Friday, February 22, 2019

How Authors Must Stick Out To Garner Media Coverage

A recent viewing of an old Twilight Zone episode reminds me that authors need to promote their uniqueness – rather than try to sound like every other author.

The television episode in question was one about beauty and how we all should look beautiful.  Everyone, upon turning 18, can get a face and body lift, choosing from a number of models.  A young lady doesn’t want to look like everyone else, even if it means she remains with average looks.  But society forces her into it and out pops another beautiful woman.  But is she really beautiful if she looks like everyone else?

Authors must make sure they don’t start wearing Michael Jackson’s nose, Jennifer Aniston’s hair, and Kim Kardashian’s ass, meaning they will have to take a personalized, unique, targeted approach for their marketing, publicity, and branding.  One needs to stick out – not blend in – when it comes to books.

One reason the media has trouble deciphering who to interview, review, or feature is that they can’t distinguish between books that look alike and authors that sound alike.  Writers, deep down, are unique and individualistic, and that must be called upon when doing a dance for the media.

When the media focuses on one story angle, you must highlight another aspect, even going contrarian.  You need to voice a new viewpoint or state an old one in a new way.  The media wants substance and personality.  They want what’s new, different, controversial – or that appeals to others – sex, politics, religion, celebrity, money, death, crime, celebration.

Can you say the obvious in a way that it has a twist?  Let’s say your book shows us how to lose weight.  Your first instinct is to say what it is in a straight forward way:  It’s a book about how to lose weight.”

Ok, but tell us more.  Put a number to it:

"It’s a book that shows you how to lose at least 20 pounds in the first month of your new diet.”

Or hype your credentials, if really good:
“It’s a book that shows you how to lose at least 20 pounds in the first 30 days – based on the author’s three decades of successfully treating thousands of overweight people, including several morbidly obese patients who lost hundreds of pounds each.”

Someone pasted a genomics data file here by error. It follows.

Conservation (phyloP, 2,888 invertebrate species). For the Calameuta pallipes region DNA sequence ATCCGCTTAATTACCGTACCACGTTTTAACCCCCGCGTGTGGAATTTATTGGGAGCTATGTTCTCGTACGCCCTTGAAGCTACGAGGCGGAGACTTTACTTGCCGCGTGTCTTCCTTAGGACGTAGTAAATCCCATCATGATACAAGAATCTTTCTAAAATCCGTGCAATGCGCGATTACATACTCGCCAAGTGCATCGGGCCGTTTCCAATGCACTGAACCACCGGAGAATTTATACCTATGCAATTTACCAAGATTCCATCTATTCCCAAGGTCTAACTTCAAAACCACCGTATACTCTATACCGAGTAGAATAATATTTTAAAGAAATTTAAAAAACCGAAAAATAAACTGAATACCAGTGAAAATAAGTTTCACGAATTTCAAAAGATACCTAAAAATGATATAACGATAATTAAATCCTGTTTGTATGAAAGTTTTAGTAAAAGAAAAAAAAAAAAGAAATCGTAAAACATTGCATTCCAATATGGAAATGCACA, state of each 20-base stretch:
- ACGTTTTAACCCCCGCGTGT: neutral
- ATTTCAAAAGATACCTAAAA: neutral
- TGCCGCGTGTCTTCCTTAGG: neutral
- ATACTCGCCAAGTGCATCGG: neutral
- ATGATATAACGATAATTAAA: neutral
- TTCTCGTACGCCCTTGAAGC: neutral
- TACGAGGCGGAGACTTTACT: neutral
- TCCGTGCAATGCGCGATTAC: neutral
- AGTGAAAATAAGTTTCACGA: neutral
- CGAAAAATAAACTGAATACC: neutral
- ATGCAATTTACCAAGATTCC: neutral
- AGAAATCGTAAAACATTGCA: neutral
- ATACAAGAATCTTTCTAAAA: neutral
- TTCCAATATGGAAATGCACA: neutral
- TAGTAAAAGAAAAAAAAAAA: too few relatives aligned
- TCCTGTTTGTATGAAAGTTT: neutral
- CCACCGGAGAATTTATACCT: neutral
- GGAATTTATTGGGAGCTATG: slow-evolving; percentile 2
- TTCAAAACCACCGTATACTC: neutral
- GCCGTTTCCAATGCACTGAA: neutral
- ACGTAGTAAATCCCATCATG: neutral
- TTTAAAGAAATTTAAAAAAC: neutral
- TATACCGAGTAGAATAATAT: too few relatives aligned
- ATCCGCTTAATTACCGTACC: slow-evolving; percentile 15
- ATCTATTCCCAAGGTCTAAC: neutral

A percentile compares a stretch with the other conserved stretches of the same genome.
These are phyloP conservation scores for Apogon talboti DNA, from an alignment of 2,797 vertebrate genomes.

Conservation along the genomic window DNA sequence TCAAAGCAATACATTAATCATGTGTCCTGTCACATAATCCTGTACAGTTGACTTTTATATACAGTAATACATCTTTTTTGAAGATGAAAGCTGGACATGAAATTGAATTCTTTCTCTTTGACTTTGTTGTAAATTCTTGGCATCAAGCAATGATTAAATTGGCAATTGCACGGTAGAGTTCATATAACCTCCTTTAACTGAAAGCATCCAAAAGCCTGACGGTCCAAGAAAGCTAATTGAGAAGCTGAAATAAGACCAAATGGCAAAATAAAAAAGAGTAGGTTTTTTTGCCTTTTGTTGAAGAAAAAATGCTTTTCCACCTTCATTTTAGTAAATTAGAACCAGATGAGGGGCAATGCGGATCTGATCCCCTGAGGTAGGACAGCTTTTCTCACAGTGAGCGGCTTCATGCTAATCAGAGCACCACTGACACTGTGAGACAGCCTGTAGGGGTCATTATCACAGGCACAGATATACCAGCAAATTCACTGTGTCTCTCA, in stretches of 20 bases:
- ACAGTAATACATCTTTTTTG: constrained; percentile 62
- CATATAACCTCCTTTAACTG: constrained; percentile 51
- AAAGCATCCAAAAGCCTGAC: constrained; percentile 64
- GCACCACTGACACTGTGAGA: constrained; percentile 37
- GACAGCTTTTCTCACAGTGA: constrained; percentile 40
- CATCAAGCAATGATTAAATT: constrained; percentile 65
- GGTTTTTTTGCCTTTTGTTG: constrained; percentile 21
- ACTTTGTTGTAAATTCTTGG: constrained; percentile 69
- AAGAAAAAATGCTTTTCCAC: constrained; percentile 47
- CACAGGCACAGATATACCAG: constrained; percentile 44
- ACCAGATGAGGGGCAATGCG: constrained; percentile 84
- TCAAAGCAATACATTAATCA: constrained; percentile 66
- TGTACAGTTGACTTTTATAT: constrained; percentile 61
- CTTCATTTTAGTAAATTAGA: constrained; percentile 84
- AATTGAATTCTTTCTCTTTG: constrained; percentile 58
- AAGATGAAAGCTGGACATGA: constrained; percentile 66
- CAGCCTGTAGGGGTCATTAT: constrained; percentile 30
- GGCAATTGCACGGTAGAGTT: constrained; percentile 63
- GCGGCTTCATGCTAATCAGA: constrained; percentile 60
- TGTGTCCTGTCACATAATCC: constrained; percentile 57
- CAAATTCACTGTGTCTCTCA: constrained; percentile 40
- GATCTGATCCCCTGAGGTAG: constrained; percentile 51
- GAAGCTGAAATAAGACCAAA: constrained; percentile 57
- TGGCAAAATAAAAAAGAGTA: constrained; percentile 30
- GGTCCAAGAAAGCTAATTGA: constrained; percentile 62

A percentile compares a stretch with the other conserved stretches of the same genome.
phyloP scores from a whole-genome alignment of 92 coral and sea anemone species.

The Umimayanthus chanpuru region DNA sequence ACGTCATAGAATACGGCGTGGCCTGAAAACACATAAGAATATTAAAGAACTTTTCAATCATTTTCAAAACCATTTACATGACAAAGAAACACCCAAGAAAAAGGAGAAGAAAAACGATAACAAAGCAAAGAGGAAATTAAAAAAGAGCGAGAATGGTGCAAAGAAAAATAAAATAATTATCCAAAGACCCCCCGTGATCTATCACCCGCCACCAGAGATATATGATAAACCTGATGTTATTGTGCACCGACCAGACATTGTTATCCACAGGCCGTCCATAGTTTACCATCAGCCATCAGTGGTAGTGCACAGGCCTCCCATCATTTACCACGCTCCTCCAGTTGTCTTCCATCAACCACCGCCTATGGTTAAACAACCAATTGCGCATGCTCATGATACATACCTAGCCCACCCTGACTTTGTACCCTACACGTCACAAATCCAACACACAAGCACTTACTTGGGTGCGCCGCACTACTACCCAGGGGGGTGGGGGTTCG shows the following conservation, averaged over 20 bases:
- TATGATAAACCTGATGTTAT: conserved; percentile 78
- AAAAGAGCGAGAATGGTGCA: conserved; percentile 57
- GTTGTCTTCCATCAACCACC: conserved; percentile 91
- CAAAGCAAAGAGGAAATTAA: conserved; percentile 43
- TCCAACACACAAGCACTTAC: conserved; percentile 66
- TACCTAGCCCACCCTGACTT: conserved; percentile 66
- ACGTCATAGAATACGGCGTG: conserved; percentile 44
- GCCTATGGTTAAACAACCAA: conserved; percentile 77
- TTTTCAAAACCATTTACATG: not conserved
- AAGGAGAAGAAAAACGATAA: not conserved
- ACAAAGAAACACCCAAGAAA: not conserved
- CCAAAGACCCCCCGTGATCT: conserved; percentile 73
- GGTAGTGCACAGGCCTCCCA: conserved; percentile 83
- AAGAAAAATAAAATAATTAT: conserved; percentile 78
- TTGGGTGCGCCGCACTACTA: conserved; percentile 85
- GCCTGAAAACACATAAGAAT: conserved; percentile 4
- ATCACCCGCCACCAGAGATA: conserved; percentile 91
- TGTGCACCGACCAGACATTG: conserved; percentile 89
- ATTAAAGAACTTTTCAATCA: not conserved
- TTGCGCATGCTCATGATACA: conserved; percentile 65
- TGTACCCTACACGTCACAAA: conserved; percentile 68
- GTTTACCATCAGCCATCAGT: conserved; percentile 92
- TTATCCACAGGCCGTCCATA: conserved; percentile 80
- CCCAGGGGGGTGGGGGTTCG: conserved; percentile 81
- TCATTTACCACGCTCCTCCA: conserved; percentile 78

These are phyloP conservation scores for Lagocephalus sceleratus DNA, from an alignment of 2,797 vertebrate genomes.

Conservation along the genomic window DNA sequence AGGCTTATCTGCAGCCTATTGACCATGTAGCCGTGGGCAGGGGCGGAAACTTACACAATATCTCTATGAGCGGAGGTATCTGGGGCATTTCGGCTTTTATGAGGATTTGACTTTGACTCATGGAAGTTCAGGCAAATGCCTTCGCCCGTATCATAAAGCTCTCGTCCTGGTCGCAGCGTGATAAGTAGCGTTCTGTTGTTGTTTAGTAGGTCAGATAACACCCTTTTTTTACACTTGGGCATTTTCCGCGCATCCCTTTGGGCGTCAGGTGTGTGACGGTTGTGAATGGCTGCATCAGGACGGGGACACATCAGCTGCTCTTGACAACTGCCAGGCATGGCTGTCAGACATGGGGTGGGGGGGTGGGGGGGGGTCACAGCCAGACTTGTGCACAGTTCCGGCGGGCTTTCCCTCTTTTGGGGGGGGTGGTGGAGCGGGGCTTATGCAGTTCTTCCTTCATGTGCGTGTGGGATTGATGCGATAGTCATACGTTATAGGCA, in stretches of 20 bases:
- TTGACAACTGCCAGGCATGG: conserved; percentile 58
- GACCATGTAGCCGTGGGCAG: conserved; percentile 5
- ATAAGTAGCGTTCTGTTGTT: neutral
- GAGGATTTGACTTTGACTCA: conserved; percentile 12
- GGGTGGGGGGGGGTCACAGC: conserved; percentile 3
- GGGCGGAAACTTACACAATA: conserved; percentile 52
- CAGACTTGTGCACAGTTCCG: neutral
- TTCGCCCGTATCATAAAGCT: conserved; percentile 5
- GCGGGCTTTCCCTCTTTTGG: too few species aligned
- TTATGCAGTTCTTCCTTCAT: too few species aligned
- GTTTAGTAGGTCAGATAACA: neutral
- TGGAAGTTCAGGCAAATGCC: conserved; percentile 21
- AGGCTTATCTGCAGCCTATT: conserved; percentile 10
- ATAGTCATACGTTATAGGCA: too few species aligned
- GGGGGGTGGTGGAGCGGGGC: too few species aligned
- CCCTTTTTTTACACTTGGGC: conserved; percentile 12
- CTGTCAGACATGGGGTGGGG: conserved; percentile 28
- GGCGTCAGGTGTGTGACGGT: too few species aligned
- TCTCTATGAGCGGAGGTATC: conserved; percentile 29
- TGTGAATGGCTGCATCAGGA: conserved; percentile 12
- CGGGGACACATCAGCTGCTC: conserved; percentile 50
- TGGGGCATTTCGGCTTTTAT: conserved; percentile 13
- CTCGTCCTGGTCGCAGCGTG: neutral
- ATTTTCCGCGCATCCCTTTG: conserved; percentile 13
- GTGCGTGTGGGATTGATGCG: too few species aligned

You see now how to improve the pitch?  But even this sounds too similar to other books out there.  Find what’s odd or interesting – and throw it in.  Maybe the diet is strange – you can only eat bananas, or pizza.  Or it restricts you from eating nuts or chocolate.  Toss that into the pitch, too.

Can you quantify the diet?

Is it one followed by a leading medical institute?  Was it endorsed by a top health association?  Did a celebrity use the diet? Is it a really inexpensive diet – or one that doesn’t require a lot of exercise or other behavioral changes?  Keep digging for how it differs with others and highlight anything that sounds like a bonus.

Perhaps your pitch ties into something in the news, but again, is not obvious.  For instance, if a new survey or poll is released about obesity, you can chime in and jack the news.  Take ownership of it, but don’t just say you can comment on the report as to why your diet is needed.  Instead, issue some challenge or promise like:  “Send me your obese and coach potato, the one who weighs at least 500 pounds, and says he fails at every diet.  I will trim him down!”

Maybe words can’t speak as well as pictures.  Share some amazing images of weight loss with the media – and then show some funny way of measuring the weight loss.  Let’s say someone dropped 220 pounds.  Photograph what 200 pounds looks like when you stack up 15 shopping carts with various junk food. Or show how, with a pile of cash, one has saved thousands by no longer buying food to eat that’s not needed.

Or, instead of talking about weight, discuss benefits – how one gained six years by shaving off 70 pounds or how one can now run a mile after not being able to get out of bed.

You get the idea.  Be creative, dramatic, and unique. The shy, the neutral, the ordinary, the copycat – they will not win at book marketing.  You don’t want to look like everyone else, no matter how pretty they may appear to be.

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Brian Feinblum’s insightful views, provocative opinions, and interesting ideas expressed in this terrific blog are his alone and not that of his employer or anyone else. You can – and should -- follow him on Twitter @theprexpert and email him at He feels much more important when discussed in the third-person. This is copyrighted by BookMarketingBuzzBlog ©2019. Born and raised in Brooklyn, he now resides in Westchester. His writings are often featured in The Writer and IBPA’s Independent.  This was named one of the best book marketing blogs by Book Baby and recognized by Feedspot in 2018 as one of the top book marketing blogs. Also named by as a "best resource.” He recently hosted a panel on book publicity for Book Expo America.

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